The population of honeybees in the United States dropped by about 25 percent in the 1990s—a statistic that might not seem alarming until one considers that honeybees are the chief pollinators of commercial farms and frequent visitors to home gardens as well. Their demise highlights the threat to animal pollinators in general. The populations of hundreds of pollinators are now dwindling—owing to habitat loss, fragmentation of wilderness areas, the widespread use of pesticides and other chemical toxins, plus the emergence of parasites (such as two mites now ravaging U.S. honeybee colonies)—and these are just the species we know about. As these creatures become scarce, the plants that rely on them may also suffer. In her influential 1962 book, the biologist Rachel Carson warned of "silent springs and fruitless falls," and little has transpired in recent decades to allay those concerns.
In addition to hurting crop yields, the decline of pollinators can have a ripple effect throughout an ecosystem. As pollinators disappear, along with the plants they once sustained, animals that feed on the pollinators or plants may starve. Animals that feed on these animals, in turn, may also become endangered. The loss of a single pollinator, which may have previously attracted little notice, can have widespread consequences for an ecosystem.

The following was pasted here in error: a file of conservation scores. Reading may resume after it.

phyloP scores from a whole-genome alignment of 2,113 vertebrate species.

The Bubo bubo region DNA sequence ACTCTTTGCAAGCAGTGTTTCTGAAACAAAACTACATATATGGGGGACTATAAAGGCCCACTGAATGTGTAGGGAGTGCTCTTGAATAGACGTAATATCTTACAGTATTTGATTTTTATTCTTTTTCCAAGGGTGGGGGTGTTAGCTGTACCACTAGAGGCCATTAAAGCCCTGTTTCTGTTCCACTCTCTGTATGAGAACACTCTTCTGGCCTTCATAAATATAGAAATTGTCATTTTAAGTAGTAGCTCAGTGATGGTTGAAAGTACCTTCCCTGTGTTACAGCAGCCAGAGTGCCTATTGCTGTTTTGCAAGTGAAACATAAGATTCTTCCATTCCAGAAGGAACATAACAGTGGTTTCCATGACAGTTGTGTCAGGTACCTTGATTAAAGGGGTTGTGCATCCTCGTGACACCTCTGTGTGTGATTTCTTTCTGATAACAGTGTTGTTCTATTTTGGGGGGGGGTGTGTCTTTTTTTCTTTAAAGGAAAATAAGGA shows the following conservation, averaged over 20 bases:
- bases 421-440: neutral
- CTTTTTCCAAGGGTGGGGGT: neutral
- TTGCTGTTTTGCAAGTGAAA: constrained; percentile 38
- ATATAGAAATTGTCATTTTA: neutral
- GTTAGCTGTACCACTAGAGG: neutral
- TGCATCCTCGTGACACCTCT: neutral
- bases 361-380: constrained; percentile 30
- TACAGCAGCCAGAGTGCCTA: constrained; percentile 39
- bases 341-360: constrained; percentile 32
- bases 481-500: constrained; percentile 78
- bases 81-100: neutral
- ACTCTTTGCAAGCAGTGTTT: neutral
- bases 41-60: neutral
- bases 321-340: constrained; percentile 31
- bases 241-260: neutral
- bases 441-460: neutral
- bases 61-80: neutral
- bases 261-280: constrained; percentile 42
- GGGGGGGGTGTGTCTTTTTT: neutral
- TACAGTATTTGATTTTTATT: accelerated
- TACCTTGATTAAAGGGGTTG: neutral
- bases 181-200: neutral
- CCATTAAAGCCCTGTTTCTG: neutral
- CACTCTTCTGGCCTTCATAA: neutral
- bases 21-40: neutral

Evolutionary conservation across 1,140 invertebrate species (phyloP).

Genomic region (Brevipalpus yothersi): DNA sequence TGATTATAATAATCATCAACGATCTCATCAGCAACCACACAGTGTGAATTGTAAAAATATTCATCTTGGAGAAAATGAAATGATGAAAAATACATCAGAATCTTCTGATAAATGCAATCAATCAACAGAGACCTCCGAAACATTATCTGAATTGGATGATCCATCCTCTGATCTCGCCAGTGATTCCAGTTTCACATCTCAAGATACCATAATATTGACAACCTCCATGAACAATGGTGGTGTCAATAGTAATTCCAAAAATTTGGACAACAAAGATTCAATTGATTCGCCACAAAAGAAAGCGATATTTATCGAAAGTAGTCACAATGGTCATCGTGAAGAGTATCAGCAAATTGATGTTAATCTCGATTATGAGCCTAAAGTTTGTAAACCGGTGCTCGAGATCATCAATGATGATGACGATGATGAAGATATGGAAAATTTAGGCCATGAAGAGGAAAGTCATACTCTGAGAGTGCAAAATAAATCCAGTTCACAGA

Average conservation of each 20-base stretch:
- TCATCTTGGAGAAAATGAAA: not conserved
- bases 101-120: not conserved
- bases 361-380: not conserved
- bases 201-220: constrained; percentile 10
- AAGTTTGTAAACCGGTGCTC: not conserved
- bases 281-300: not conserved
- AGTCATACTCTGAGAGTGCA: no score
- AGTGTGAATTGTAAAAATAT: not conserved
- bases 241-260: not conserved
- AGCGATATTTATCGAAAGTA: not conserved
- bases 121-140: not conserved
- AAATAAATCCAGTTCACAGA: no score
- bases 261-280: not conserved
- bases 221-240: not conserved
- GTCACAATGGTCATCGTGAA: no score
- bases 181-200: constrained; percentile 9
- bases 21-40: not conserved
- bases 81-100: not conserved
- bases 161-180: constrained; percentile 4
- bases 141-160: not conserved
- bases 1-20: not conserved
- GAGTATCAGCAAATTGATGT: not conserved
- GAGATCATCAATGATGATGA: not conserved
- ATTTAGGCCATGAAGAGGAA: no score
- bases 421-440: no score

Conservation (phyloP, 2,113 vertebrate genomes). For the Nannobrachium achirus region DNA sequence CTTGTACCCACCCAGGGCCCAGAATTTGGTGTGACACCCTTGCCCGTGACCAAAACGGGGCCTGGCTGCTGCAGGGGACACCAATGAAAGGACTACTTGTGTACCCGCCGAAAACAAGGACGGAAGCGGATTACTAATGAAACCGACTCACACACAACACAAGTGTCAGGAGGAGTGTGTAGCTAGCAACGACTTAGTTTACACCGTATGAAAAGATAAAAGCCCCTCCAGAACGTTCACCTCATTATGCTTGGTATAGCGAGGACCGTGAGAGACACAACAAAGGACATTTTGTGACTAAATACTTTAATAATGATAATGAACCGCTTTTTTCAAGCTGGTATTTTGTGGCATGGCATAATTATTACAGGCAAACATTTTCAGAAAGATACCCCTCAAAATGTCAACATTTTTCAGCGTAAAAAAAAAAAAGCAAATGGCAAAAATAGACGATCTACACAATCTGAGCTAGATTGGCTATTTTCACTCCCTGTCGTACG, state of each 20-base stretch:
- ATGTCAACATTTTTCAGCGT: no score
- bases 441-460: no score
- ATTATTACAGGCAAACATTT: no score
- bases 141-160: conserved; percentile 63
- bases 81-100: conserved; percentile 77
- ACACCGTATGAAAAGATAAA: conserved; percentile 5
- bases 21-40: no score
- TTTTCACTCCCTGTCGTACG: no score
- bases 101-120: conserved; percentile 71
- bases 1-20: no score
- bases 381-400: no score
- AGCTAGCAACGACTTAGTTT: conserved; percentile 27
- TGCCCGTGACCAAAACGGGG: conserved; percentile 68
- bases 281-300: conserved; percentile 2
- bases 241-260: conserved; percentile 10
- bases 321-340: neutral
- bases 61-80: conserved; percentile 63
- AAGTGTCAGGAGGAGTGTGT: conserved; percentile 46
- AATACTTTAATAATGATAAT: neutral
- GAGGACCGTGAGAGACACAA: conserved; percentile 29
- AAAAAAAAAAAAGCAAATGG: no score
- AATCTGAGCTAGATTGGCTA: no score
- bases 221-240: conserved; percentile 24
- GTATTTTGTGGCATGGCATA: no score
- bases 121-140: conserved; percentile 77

The health of the rainforest canopy on Pacific islands such as Samoa and Guam rests largely in the hands, or wings, of giant bats called flying foxes. The bats pollinate about 60 percent of the trees that comprise the canopy and also eat flowers from rainforest vines that would otherwise attract pests, prompting one botanist to call them "the biological glue that holds the ecosystem together."
While most people are focused on "charismatic megafauna, the lions and tigers and bears," says University of Arizona entomologist Stephen Buchmann, "the little things that run the world, including bees, butterflies, bats, and hummingbirds, go unnoticed and unprotected until it is sometimes too late."
More than 80 percent of the world's 250,000 flowering plants depend on animal pollinators, and roughly 15 to 30 percent of the food eaten throughout the world comes from plants pollinated by these creatures.